6 Worst Acts Of Sportsmanship In Sports History
Competitive sports are meant to inspire us to do and be our best selves. Athletes are expected to strive for physical perfection and be remembered for achievements that beat the odds. We often turn sports figures into celebrities and social icons, people to be admired and imitated.
Unfortunately, some sports figures set truly horrible examples. Perhaps they knowingly caused injury to an opponent. Others might be prone to cheating. The circumstances on this list vary, but they all have one thing in common: these acts are often considered among the worst cases of sportsmanship in sports history.
Cyclist Lance Armstrong’s Doping Fiasco
Lance Armstrong’s story was an incredible one. He was diagnosed with testicular cancer in 1996 but went on to dominate the Tour de France. The famed cyclist won the event every year from 1999 to 2005 and placed third in 2009. While this feat was incredibly inspiring, it raised all sorts of suspicion. It ultimately came out that Armstrong was guilty of what has since been known as one of the most sophisticated doping schemes in the history of the cycling.The revelation led Armstrong to be stripped of titles, sponsorship deals and be hit with multiple lawsuits.
Maradona’s “Hand of God” Goal
Argentinian soccer player and national team captain Diego Maradona is indisputably a sport’s legend. However, one of his more legendary moments was also his most controversial. At the 1986 World Cup, Maradona led Argentina to victory over England with a goal that was actually a handball. Rather than regret the illegal football move, Maradona instead referred to his blatant handball as the “Hand of God.” It’s quite possible that had the officials caught Maradona, Argentina would have lost, and not gone on to win the World Cup that year…but we’ll never know!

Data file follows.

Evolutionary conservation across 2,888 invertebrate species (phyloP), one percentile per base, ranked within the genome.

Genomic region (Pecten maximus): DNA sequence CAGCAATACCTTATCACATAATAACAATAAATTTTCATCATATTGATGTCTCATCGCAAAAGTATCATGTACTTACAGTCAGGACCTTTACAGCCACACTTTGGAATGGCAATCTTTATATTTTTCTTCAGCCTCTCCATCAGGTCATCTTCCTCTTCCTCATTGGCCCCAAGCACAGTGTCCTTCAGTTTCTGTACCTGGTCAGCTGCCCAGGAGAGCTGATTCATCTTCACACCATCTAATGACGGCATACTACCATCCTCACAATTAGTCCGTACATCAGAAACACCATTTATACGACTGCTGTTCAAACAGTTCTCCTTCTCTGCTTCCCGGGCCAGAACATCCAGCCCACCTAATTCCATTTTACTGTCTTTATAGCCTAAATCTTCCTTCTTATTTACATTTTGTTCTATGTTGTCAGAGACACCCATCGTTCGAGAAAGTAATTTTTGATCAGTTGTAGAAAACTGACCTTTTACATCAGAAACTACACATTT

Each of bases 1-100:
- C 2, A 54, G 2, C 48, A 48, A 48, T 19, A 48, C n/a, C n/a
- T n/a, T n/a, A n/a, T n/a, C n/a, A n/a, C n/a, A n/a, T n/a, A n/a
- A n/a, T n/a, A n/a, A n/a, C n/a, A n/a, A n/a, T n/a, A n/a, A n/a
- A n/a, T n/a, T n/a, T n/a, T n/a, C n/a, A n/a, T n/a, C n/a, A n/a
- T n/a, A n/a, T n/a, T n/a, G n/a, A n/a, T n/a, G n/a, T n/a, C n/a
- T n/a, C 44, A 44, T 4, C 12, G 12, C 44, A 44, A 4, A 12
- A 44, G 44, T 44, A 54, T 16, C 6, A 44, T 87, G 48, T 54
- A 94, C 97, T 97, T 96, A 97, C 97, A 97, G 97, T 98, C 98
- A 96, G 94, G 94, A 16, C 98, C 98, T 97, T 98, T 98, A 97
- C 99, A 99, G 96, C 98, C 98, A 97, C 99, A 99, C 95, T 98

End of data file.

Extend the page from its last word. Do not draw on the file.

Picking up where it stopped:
NHL Player Sean Avery Gets A Rule Named After Him
It takes a special kind of bad sportsmanship act to get a rule named after you overnight. That was the case for New York Rangers player Sean Avery. On April 13, 2008, the Rangers faced the New Jersey Devils in a first-round playoff game for the NHL Stanley Cup. Avery spent a good amount of time waving his hands and stick in front of goaltender Martin Brodeur. His over-the-top efforts were meant to block the goalie’s vision and put him off his game. The unsportsmanlike tactics not only led to a goal, but they also helped the Rangers win. In the immediate aftermath, there were numerous attacks on Sean Avery’s conduct. The outcry caused the NHL to issue a new rule. Dubbed the “Avery Rule,” hockey players were no longer allowed to stand directly in front of the goalie and wave his or her stick in the opposing goalie’s face.
Mike Tyson Takes A Bite Out Of Evander Holyfield
Most legendary boxers rely on their fists to overcome opponents. On June 28, 1997, Tyson made the bizarre decision to rely on his teeth. Unable to take out boxing rival Evander Holyfield the old fashioned way, Tyson famously bit Holyfield not once, but twice. The second time he actually took a chunk of his opponent’s ear. To the surprise of no one, Mike Tyson got disqualified over his bite-happy antics.
Striker Piero Alva Scores Thanks To Goalie’s Heat Exhaustion
Apparently, an opposing player collapsing due to heat exhaustion doesn’t invoke feelings of concern or sympathy in everyone. César Vallejo striker Piero Alva watched Club Unión Comercio’s goalkeeper Juan Flores faint. Instead of allowing the ball to be cleared — stopping play and allowing medical officials to attend to the fallen man — Alva saw his chance. He successfully challenged the clearance and scored. Alva didn’t seem to regret his behavior, claiming that football “is for the living.” We’re still not sure what that means.
Patriots Film Signals To Gain The Upper Hand
Long before “Deflategate,” the New England Patriots were at the center of a perhaps worse controversy. Their “Spygate” fiasco saw the Patriots accused of videotaping teams 40 times. They were even accused of stealing play sheets. All of this would have helped the Patriots have a supreme advantage over opponents. It also threw into question many of the teams much-lauded achievements before the controversy went public. The accusations of cheating and immoral behavior made it so that there was already a dark cloud over the New England franchise long before anyone asked questions about deflated footballs.
As you can see, certain acts can be so unsportsmanlike they cause individuals or teams to be forever associated with the ugly incident. It’s likely that in time many of these sports figures have come to regret their behavior. After all, who wants to be remembered forever as a “poor sport?”
(Image courtesy of Brian Wilkins via Flickr.)